Ellacott Morris Blog

Changes to High Income Child Benefit

Tuesday, April 2, 2024

Changes to High Income Child Benefit

At Ellacott Morris we like to keep everyone up to date with any changes that could affect our clients. The changes to the High Income Child Benefit Charge (HICBC) that are due to come into force in April 2024 will impact a lot of people…

The HICBC was initially introduced in January 2013. It was devised as a tax charge for recipients of Child Benefit payments, or their partners, who were earning a net income of £50,000 / year or more, but as of 6th April 2024 this threshold is set to increase…

The current tax charge increases gradually for those with income between £50,000 and £60,000. It is equal to one per cent of a family’s Child Benefit for every £100 of income that exceeds £50,000 in the tax year. Where income is £60,000 or higher the tax charge is equal to the total Child Benefit award.

As of 6th April 2024, HMRC will be increasing the HICBC threshold to £60,000. After this date individuals with income between £60,000 and £80,000, will be subject to a rate that is equal to one per cent for every £200 of income that is more than £60,000. For individuals with income above £80,000, the amount of the tax charge will equal the amount of the Child Benefit payment.  

This increase has been implemented to further aid the government’s objective of supporting more parents with the costs of raising a child, especially considering our current cost of living crisis.

Increasing the HICBC threshold from £50,000 / year to £60,000 / year will ensure the charge continues to extract Child Benefit from high-income families. Whilst gradually withdrawing Child Benefit from individuals who have an adjusted net income exceeding £60,000, and by fully withdrawing Child Benefit from individuals who have an adjusted net income of £80,000 or more, it will do so without unfairly taxing those on middle incomes.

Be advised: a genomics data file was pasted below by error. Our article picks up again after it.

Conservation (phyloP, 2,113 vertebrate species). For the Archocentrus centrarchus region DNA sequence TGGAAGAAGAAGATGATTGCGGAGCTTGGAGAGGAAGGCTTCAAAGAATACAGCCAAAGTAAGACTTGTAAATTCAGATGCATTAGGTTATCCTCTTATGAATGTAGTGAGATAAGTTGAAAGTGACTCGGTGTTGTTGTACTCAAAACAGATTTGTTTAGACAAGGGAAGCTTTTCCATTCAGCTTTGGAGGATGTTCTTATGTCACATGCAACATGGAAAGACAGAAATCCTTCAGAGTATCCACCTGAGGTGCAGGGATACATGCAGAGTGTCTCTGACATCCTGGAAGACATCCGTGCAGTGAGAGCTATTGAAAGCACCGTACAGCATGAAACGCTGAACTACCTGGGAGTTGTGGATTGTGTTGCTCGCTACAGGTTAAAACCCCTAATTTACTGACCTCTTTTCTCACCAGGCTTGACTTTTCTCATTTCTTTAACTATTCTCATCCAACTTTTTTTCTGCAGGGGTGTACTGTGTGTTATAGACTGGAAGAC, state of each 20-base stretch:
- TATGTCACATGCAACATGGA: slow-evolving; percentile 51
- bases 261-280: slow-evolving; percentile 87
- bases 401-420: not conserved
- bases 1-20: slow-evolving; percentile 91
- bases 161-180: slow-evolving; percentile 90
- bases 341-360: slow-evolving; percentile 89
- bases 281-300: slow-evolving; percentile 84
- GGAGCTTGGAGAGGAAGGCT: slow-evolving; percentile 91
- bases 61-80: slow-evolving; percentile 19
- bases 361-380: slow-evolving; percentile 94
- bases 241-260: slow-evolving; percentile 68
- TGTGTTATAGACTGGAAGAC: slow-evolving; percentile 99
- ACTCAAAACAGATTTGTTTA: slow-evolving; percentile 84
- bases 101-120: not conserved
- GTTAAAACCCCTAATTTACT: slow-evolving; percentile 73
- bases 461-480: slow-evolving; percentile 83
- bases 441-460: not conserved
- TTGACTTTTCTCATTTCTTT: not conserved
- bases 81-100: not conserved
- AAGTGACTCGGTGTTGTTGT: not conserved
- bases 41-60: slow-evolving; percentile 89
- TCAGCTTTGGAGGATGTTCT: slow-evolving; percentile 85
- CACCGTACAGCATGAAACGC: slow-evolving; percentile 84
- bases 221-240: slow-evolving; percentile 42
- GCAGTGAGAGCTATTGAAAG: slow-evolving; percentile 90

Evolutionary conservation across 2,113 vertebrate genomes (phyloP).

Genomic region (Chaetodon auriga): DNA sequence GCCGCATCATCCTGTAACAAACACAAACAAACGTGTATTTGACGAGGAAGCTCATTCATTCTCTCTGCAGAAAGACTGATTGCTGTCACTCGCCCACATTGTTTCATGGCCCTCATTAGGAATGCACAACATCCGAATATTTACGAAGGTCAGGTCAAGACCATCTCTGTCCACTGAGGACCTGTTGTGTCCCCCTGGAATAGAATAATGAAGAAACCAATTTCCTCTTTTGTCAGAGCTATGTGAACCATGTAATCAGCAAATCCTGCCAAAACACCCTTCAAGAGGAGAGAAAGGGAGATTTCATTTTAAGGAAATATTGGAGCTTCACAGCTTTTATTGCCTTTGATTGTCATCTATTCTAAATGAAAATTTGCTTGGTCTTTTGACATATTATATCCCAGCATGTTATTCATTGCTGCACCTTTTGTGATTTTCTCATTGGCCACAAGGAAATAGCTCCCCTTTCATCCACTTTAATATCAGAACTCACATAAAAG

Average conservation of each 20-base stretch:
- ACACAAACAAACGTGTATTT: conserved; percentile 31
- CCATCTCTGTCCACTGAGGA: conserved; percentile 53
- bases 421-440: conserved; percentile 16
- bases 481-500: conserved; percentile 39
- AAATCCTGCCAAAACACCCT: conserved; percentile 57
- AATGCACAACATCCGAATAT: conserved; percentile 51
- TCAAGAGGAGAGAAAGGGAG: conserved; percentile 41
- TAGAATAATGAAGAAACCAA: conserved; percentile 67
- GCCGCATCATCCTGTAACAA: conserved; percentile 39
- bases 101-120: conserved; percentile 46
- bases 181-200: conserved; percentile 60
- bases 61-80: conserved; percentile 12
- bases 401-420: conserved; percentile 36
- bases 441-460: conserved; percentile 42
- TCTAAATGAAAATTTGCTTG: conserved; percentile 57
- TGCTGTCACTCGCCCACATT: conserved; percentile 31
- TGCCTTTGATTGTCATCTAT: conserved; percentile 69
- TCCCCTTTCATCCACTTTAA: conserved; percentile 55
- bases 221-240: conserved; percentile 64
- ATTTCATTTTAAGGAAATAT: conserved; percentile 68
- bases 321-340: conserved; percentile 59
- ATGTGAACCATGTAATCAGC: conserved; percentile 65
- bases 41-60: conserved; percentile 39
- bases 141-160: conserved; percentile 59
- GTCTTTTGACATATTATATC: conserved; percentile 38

The idea behind halving the rate at which HICBC withdraws the Child Benefit gain, is to encourage people to continue working or take up more work hours, rather than declining additional earnings due to the tax charges that would be applied.

Two options will be available to families… One option is to claim Child Benefit and receive payments, paying any HICBC due at the end of each tax year through the Self Assessment system. Alternatively, families can choose to ‘claim’ Child Benefit but decide not to receive payments, and therefore not have to pay HICBC. This is classified as ‘opting out’. However, it’s important to be aware that any tax owed for each tax year up to the date they or their partner opt out of receiving Child Benefit payments must still be paid!

As always, the team here at Ellacott Morris is able to provide advice and guidance regarding your individual circumstances, helping you make the right decisions and pay the correct amount of tax. Get in touch to find out more… We’re a friendly bunch and love nothing more than talking tax!


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